Harnessing Metacognition: A Mindful Approach to Connecting with Your Horse

In the world of horse ownership, where the bond between rider and steed is as vital as any equipment or technique, there exists a powerful yet often overlooked tool: metacognition.


So, what exactly is metacognition? In simple terms, it’s the ability to think about your own thinking. It’s almost like having a second pair of eyes observing your mind’s inner workings.

In the realm of horsemanship, cultivating metacognitive skills can be a big game-changer. Imagine being able to step back from the immediate tasks at hand and analyse not just what you’re doing, but how you’re doing it. This heightened awareness opens doors to deeper connections with your horse and a more refined approach to training and communication.

At its core, metacognition empowers horse owners to understand their own mental processes. By honing this skill, riders can better regulate their emotions, manage stress, and make more informed decisions in, and out of the saddle. When faced with a challenging situation, such as a spooked horse or a tricky maneuver, metacognition allows riders to assess their own reactions and feelings and adjust accordingly, fostering a calmer, more confident presence that horses can respond to, positively.

But the benefits don’t end there! Metacognition also plays a crucial role in understanding your horse’s mind. By observing our own thought processes, we become more attuned to the subtle cues and body language of our horses. We learn to anticipate their actions, interpret their signals more accurately, and respond with greater empathy and understanding.

Imagine, for instance, encountering a hesitant horse during a hack/trail ride. Instead of reacting impulsively, a metacognitively aware rider might pause to assess their own feelings of frustration, nerves, or anxiety. By acknowledging and addressing these emotions, they can approach the situation with a clear mind and a compassionate demeanor, helping to reassure the horse and ease its apprehension.

Moreover, metacognition fosters a growth mindset—a belief in our capacity to learn and improve over time. Just as we can reflect on our own experiences and adjust our behavior accordingly, so too can we adapt our training methods to suit the individual needs of our horses. This flexible, open-minded approach lays the groundwork for continuous progress and mutual trust between horse and rider (which is ultimately what we are all looking for!)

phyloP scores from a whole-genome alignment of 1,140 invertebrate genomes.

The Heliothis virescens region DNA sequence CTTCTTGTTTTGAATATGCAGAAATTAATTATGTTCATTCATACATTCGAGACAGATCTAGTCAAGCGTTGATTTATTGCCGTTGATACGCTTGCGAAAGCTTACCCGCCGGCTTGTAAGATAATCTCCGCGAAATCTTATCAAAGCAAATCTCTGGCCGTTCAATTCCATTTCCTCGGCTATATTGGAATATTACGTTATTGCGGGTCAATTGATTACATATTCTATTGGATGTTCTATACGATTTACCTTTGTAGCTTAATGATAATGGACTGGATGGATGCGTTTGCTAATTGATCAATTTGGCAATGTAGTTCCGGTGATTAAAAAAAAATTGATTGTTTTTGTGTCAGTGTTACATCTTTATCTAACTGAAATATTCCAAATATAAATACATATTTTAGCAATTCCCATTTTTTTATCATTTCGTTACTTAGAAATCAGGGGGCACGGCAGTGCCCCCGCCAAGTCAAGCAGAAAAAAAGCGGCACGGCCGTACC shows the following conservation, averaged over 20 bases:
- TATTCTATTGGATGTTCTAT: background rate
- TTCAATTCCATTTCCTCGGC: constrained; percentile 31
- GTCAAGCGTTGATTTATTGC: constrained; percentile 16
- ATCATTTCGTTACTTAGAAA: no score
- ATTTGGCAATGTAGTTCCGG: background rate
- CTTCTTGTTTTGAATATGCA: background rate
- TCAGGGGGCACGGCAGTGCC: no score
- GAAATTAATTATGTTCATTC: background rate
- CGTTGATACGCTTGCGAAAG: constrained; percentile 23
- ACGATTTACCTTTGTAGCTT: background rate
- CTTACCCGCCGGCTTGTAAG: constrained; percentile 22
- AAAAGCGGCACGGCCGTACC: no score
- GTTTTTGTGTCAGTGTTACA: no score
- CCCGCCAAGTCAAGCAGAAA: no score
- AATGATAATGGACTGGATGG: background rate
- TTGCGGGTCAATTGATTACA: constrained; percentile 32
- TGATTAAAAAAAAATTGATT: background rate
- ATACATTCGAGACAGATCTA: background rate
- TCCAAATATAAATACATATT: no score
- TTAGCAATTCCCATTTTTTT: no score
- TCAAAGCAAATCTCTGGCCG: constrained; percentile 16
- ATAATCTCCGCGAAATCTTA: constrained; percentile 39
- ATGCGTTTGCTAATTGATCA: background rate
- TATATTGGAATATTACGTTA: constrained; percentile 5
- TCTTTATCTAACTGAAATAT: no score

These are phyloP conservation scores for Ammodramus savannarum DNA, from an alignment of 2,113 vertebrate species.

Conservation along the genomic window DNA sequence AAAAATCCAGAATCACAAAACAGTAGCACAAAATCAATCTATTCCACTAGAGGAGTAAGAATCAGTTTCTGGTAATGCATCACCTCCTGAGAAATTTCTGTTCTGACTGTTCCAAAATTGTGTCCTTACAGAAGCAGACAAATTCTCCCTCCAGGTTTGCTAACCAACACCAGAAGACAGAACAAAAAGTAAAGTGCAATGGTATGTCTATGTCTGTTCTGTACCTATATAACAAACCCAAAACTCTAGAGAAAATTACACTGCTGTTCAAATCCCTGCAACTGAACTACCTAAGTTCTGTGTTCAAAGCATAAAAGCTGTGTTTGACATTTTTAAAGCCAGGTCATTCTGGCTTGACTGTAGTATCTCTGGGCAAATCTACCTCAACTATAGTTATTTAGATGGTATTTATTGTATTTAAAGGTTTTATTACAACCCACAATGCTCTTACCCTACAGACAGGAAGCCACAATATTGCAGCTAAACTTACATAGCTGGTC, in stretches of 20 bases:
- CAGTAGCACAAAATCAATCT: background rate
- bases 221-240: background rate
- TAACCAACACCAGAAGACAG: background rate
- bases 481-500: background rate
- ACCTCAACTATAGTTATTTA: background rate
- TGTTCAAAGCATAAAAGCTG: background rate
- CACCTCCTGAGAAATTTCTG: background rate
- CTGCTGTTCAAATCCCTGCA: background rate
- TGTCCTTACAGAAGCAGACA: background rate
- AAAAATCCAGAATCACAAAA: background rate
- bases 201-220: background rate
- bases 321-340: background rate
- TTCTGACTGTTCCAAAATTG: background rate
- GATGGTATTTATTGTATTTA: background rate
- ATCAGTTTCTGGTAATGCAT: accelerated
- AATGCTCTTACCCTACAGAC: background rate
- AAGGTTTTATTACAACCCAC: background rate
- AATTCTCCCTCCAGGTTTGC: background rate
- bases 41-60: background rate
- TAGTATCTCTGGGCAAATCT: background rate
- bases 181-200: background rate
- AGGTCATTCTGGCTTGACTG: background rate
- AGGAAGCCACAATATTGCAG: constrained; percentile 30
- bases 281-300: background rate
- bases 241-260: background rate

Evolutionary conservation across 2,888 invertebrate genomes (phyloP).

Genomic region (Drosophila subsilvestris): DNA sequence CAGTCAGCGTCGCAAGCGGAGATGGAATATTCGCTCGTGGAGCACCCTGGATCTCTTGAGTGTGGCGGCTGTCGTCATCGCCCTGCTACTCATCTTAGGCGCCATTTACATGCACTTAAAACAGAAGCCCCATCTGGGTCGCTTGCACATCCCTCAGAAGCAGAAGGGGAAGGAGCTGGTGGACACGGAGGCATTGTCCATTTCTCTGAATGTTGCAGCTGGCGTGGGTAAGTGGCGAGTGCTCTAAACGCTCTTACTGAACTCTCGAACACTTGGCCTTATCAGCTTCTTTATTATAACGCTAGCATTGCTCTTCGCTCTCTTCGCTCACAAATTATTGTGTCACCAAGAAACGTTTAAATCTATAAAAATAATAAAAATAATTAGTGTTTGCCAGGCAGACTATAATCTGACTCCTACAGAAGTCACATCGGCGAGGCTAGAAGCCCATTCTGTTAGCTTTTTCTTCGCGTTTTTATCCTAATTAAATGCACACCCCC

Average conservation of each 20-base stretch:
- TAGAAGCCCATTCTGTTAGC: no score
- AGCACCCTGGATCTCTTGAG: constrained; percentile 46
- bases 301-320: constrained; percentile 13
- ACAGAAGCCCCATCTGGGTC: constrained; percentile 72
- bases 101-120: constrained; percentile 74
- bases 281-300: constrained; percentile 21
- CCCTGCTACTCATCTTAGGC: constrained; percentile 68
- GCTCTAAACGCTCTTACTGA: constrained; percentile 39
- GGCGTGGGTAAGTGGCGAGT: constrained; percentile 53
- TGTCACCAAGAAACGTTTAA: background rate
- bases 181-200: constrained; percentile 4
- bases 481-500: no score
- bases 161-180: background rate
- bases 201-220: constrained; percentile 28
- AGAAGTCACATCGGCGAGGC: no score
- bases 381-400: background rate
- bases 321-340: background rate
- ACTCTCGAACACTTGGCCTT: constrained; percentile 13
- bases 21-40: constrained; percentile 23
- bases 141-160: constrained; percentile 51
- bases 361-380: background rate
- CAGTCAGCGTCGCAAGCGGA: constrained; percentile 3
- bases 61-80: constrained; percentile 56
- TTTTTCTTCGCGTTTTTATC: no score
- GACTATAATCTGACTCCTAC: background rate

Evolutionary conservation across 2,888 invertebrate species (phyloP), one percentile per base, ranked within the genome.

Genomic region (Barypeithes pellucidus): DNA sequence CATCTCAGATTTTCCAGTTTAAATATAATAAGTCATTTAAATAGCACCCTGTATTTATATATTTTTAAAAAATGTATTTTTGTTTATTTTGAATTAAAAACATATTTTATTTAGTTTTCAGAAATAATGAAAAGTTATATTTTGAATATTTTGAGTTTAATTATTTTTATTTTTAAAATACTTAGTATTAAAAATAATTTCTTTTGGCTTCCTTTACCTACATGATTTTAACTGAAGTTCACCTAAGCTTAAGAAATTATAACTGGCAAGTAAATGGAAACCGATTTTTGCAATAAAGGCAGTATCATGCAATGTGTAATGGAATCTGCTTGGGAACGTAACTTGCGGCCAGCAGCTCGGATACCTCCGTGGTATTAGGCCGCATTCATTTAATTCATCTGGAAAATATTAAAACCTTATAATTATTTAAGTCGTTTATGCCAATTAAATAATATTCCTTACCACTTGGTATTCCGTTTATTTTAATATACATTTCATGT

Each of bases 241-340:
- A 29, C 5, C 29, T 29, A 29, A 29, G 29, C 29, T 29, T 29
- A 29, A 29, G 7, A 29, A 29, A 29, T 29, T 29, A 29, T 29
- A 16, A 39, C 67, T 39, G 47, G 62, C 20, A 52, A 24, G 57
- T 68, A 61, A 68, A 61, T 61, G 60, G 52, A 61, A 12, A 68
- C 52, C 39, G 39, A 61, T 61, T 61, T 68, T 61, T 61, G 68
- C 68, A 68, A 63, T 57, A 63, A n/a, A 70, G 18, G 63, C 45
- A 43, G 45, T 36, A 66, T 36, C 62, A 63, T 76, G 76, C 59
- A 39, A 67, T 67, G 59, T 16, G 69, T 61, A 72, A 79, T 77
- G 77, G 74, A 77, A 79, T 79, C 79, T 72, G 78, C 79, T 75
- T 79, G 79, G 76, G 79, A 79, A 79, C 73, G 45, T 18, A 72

In essence, metacognition is the bridge that connects the realms of thought and action, enabling us to navigate the intricate dance of horsemanship, with grace and insight.

By embracing this mindful approach, horse owners can unlock new levels of harmony, understanding, and fulfillment in their equine partnerships.

So, the next time you saddle up, and work with your horse, remember to harness the power of metacognition—it just might be the key to unlocking your horse’s full potential!

Need some help harnessing metacognition for yourself?

Pop me an email at info@idyllwildhorsemanship.com and I’ll be happy to discuss how I can help you!

Beating the Winter Blues

Hello All and a Happy New Year!

This time of year, motivation can be incredibly difficult. If you live in the northern hemisphere like me, the shorter, darker days and grim weather can leave you feeling drained and unmotivated, and despite the ‘new year new me’ narratives that are currently floating around…you may find yourself feeling a little stuck and stagnant when it comes to life with your horse.

First of all, please know, this is OK, and totally normal.

Believe it or not, we are meant to actually slow down in winter. Winter is a time for reflection, hibernation, and recalibration. Society nowadays will tell you otherwise, and we have all been conditioned to just keep going and to ‘do,do,do’ whatever the time of year.

But think for a moment about what the rest of the planet does this time of year. By planet, I mean, the earth, and nature, not us humans. Animals hibernate or slow down, allowing more time for rest and sleep, and trees shed their leaves, preserving their energy. Nature is showing us the importance of restoration, and doing less, in order to blossom, bloom, and come alive again in the spring and into the rest of the year. The trees and animals don’t just keep pushing all year round, because they’d burn out…so why do we?